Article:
Wednesday, September 7, 2016

Flashback: My Season with Dante

[While I am working on another project, I am re-posting some of my favorite essays. This post originally appeared on October 26, 2012. That summer was very much enriched by my study of Dante, and I had a great time putting this together with words from Dante's The Divine Comedy and illustrations by William Blake. ~ CK ]

Just as a dolphin having been held captive in some murky inland pond might have an expansion of his senses when released into the warm open gulf, seeing reefs of bright coral, schools of colorful fish, and waves of sea grasses in the ocean-filtered sunlight; so was my plunge into the world of Dante Alighieri this past summer. 

The impetus for my glad baptism into Dante’s The Divine Comedy was a class that was offered at St. Francis Xavier Catholic Church in Birmingham, Alabama. In the class, led by Daniel McCormick, Director of Religious Education, we would watch “Dante in Translation” with Professor Giuseppe Mazzotta  online via Open Yale Courses on You Tube. We would then spend some time in discussion, which was always interesting.  The class met weekly for ten weeks, and only covered Inferno.  The first time I read Dante was in high school, and there again, all we read was Inferno. I was delighted to have the opportunity for literary discussion and I became motivated to delve further into this classic work of literature. I did two things that greatly increased my appreciation for Dante. One, I found an audiobook version of The Divine Comedy in the public library.  Two, I listened to the entire work, Inferno, Purgatorio, and Paradiso. Unlike in high school, this time I was not going through Hell for nothing. I wanted to keep on moving to find out what else lay in store.

Don’t Get Bogged Down in the Details

For all who might be considering reading The Divine Comedy, I would highly recommend listening to it first.  I think you will get more from the listening than from the reading. First of all, I believe poetry was meant to be heard. It is an oral and aural art form. Second, it is easy to get bogged down in details when you try to read Dante. I found that when I read the work, I was constantly stopping to read footnotes to try to understand who this or that person was, or what was intended by certain historical or mythological references. I found that when I relaxed and just listened, the whole experience was one of fascination and wonder. I might have understood about half of the incidental context and personal figures referred to by Dante, but the gist and meaning of the work was readily accessible.  By not trying to stop and figure out every detail, I was able to experience the flow and the rhythm of the tale and to hear the beauty and wonder of the words.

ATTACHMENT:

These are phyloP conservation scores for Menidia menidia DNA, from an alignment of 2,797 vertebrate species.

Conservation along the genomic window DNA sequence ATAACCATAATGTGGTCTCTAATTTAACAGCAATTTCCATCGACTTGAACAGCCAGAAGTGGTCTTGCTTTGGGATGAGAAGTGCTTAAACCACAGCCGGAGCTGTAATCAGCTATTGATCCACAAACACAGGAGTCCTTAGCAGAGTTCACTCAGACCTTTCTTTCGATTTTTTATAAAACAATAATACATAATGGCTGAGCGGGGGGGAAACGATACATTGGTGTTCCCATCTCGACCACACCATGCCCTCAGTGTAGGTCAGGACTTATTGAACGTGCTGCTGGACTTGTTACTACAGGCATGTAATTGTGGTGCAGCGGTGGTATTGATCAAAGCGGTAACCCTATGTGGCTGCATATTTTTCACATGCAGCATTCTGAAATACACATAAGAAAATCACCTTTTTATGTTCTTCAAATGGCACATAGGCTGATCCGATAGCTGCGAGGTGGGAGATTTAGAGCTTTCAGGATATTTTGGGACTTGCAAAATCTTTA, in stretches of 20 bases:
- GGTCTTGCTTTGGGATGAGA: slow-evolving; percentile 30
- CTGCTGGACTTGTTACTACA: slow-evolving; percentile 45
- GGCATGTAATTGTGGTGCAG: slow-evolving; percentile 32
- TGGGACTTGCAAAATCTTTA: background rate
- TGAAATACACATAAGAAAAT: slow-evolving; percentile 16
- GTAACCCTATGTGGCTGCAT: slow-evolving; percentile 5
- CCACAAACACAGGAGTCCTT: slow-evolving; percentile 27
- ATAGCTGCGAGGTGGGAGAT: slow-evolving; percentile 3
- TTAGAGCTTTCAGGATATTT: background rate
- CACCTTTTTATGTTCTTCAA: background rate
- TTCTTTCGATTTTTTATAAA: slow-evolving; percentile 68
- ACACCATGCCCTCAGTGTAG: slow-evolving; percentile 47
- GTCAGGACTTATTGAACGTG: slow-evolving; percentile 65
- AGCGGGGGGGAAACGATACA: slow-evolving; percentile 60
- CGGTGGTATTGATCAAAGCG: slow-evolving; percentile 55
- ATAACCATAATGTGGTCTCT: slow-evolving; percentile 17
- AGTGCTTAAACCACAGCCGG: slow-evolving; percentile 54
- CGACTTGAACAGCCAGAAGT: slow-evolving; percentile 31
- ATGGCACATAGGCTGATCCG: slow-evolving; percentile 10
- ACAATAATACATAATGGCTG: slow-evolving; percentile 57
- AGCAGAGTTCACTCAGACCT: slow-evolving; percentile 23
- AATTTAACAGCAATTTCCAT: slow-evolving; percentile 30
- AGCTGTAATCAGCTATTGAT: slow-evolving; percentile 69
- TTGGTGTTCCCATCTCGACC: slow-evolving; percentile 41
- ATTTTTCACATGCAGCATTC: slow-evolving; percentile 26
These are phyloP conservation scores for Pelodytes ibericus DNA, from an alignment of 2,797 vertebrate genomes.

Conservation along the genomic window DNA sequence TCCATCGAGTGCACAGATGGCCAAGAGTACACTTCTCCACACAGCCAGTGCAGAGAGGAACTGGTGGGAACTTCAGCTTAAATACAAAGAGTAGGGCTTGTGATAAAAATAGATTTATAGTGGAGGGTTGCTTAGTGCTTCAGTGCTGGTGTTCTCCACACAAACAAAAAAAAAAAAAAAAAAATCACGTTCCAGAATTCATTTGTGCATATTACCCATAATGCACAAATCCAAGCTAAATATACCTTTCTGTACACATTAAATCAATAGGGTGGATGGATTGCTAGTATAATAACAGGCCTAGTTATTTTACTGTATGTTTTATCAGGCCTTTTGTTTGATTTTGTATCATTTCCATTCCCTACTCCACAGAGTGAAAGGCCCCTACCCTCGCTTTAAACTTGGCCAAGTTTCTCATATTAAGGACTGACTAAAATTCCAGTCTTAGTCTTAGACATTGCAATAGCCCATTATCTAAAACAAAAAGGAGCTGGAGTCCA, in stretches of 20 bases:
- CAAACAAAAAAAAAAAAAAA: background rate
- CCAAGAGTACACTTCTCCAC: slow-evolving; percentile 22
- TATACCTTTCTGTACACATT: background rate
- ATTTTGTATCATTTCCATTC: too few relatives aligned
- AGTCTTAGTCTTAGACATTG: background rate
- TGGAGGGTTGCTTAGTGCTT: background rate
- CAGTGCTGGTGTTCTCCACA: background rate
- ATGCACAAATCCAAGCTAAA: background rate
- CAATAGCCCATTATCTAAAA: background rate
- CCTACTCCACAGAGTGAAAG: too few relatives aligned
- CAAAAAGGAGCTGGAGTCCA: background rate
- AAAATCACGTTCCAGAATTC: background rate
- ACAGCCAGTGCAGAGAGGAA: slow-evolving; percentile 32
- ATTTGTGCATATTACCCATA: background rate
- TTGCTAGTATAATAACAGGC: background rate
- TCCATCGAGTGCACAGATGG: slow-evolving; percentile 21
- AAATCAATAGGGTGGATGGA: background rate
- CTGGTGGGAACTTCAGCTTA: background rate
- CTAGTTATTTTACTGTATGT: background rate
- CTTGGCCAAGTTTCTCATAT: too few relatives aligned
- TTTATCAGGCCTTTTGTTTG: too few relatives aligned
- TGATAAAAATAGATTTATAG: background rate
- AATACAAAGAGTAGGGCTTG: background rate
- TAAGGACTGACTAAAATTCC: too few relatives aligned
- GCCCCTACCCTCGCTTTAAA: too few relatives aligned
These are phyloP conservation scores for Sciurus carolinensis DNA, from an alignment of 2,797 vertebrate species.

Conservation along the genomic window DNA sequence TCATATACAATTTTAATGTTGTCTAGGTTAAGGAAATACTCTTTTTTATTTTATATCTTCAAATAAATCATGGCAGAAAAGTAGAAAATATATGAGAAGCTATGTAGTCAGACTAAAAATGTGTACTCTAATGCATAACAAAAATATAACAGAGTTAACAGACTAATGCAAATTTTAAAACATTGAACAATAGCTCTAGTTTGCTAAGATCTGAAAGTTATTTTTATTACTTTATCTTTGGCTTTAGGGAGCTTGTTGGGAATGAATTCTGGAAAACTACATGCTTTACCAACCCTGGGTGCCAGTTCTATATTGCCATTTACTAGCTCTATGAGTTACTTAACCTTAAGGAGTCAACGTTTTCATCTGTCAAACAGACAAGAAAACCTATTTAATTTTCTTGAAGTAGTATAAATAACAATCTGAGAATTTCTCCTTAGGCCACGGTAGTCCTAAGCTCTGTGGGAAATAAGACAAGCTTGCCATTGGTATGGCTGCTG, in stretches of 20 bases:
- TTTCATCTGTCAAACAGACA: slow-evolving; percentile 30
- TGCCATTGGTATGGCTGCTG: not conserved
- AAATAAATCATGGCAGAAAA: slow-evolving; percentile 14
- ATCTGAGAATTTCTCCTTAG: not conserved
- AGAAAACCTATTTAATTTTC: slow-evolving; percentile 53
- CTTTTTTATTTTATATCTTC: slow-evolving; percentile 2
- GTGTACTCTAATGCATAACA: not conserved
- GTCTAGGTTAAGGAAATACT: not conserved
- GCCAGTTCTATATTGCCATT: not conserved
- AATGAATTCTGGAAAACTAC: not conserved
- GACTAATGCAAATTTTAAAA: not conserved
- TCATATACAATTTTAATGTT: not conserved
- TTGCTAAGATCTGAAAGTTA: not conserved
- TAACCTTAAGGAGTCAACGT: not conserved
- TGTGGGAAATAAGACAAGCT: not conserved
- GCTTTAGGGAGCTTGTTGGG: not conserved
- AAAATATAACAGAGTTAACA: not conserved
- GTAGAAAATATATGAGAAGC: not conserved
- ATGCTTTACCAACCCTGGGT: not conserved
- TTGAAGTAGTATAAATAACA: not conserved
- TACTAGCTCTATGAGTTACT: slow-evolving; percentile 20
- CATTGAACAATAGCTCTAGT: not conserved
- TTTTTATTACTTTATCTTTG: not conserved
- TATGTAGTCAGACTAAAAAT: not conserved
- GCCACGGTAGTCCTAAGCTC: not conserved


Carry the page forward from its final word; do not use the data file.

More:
I should also note that since I have no proficiency in Italian, I did not experience "pure" Dante. What I listened to was, of course, an English translation. Knowing my experience of Dante may be "once removed," I am still grateful for the skill and the talents of translators who have brought Dante's world to life in my own native language.

Painting Vivid Pictures in the Mind

                                                         “Dante’s is a visual imagination”
                              ~ T.S. Eliot

I have often said that poets are natural at analogy because everything in the world reminds them of something else. Dante was an absolute master at the art of analogy. He constantly weaves vivid images for his reader/listener.  By painting a picture in words of some scene readily accessible to the reader, the Florentine poet in essence says, If you can imagine this, then you can get an idea of that.  Consider this analogy in Paradiso, Canto 23 when describing Beatrice as she looks toward Heaven:

As does the bird, among beloved branches,
when, through the night that hides things from us, she
has rested near the nest of her sweet fledglings
and, on an open branch, anticipates
the time when she can see their longed-for faces
and find the food with which to feed them-chore
that pleases her, however hard her labors-
as she awaits the sun with warm affection,
steadfastly watching for the dawn to break:

so did my lady stand, erect, intent,
turned toward that part of heaven under which
the sun is given to less haste; so that,
as I saw her in longing and suspense,
I grew to be as one who, while he wants
what is not his, is satisfied with hope.